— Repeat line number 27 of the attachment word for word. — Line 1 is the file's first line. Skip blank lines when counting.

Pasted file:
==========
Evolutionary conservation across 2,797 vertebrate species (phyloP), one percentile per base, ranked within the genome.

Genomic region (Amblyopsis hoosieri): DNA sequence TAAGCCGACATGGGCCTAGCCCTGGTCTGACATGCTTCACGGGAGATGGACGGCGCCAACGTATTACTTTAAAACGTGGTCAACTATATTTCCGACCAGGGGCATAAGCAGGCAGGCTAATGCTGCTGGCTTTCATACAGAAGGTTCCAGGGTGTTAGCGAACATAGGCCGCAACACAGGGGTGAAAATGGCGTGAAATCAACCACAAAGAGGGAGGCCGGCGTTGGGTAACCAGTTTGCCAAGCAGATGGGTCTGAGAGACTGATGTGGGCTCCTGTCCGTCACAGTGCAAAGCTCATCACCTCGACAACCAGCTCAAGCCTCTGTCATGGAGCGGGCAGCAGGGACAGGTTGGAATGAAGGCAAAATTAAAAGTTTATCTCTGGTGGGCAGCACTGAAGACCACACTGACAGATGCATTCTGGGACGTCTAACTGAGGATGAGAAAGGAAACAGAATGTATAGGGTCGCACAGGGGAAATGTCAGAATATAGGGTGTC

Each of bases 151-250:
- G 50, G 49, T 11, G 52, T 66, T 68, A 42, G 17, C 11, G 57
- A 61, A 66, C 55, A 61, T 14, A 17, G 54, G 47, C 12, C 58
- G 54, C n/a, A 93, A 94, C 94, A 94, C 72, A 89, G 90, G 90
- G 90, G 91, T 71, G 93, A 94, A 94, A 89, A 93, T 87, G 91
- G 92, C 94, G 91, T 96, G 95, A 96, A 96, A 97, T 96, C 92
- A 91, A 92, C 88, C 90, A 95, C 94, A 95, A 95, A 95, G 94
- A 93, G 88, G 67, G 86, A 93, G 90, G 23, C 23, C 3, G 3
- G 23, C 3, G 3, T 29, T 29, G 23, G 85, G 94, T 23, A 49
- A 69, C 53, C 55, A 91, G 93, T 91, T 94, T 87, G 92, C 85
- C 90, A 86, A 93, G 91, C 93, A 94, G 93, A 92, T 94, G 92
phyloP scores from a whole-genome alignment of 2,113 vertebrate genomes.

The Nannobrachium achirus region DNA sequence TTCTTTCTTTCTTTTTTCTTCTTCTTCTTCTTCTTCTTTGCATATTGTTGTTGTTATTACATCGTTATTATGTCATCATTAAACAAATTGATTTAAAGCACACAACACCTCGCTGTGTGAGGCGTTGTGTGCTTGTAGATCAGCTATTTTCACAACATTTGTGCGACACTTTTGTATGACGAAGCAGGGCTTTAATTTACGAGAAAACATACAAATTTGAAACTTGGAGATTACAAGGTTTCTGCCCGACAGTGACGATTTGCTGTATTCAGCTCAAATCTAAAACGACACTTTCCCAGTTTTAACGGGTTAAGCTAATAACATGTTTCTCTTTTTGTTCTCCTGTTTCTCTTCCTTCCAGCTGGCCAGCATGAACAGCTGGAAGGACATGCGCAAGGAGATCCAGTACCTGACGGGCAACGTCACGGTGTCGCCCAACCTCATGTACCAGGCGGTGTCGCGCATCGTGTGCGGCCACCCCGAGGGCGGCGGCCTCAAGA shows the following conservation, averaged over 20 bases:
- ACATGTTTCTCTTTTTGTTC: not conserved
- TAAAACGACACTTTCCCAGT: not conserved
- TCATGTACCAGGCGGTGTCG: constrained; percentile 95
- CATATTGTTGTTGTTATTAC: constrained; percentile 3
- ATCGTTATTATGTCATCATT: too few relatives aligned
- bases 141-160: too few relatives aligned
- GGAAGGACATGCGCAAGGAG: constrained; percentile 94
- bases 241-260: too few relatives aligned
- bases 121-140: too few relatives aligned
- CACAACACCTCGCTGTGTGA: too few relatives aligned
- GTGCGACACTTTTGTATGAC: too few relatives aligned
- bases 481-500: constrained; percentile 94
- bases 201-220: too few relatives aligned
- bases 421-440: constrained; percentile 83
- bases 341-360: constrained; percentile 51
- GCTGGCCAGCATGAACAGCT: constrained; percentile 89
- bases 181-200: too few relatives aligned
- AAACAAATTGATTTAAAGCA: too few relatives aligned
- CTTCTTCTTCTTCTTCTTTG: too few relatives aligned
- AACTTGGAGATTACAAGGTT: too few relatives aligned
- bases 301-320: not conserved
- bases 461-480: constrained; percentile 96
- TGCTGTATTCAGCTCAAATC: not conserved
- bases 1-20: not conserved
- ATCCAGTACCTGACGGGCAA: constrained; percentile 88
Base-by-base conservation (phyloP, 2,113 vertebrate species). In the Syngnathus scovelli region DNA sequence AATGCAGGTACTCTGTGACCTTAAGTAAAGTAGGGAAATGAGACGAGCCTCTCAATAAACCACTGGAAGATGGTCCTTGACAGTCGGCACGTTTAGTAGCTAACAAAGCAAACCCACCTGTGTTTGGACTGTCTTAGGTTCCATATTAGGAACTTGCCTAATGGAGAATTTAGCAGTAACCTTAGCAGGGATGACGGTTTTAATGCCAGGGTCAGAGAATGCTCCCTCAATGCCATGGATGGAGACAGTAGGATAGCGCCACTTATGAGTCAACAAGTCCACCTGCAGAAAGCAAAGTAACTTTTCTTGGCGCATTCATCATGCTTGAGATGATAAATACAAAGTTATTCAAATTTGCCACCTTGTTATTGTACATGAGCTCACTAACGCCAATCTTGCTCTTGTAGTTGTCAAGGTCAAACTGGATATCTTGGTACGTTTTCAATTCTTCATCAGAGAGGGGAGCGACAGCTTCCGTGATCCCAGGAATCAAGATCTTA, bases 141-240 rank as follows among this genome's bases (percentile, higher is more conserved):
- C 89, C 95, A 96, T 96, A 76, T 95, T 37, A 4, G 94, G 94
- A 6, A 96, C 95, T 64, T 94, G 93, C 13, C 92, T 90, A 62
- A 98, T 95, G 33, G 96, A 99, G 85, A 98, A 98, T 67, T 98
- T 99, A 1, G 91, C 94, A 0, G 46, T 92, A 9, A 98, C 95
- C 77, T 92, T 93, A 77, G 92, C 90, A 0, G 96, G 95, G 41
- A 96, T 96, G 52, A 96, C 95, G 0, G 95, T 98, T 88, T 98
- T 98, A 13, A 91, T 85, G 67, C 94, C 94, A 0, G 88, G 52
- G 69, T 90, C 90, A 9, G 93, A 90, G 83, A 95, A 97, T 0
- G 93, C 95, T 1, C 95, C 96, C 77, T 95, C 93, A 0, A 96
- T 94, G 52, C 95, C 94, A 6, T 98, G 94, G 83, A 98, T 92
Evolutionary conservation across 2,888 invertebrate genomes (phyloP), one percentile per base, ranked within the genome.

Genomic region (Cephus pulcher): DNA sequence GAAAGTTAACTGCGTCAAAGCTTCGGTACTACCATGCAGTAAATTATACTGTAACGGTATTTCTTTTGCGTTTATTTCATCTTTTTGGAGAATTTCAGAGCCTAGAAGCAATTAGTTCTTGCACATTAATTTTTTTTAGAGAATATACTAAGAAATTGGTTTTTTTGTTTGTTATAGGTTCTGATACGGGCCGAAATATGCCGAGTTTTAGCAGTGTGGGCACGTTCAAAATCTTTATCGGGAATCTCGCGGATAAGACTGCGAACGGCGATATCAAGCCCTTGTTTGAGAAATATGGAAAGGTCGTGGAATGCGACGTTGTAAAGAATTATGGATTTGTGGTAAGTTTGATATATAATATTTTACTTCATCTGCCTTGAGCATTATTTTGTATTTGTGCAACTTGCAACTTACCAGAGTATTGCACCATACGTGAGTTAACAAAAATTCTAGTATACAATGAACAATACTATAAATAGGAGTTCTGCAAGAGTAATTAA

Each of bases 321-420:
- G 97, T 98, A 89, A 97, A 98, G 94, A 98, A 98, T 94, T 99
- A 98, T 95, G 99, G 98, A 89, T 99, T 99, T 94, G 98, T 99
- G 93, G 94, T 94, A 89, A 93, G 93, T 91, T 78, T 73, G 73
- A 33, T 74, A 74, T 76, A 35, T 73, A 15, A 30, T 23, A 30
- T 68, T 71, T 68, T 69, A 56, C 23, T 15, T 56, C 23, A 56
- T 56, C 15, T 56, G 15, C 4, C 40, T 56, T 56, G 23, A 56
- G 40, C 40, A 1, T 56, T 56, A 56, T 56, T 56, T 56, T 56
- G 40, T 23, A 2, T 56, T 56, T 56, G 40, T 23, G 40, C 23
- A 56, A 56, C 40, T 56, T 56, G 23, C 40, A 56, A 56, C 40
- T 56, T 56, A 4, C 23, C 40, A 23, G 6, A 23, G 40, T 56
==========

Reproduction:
- bases 481-500: constrained; percentile 94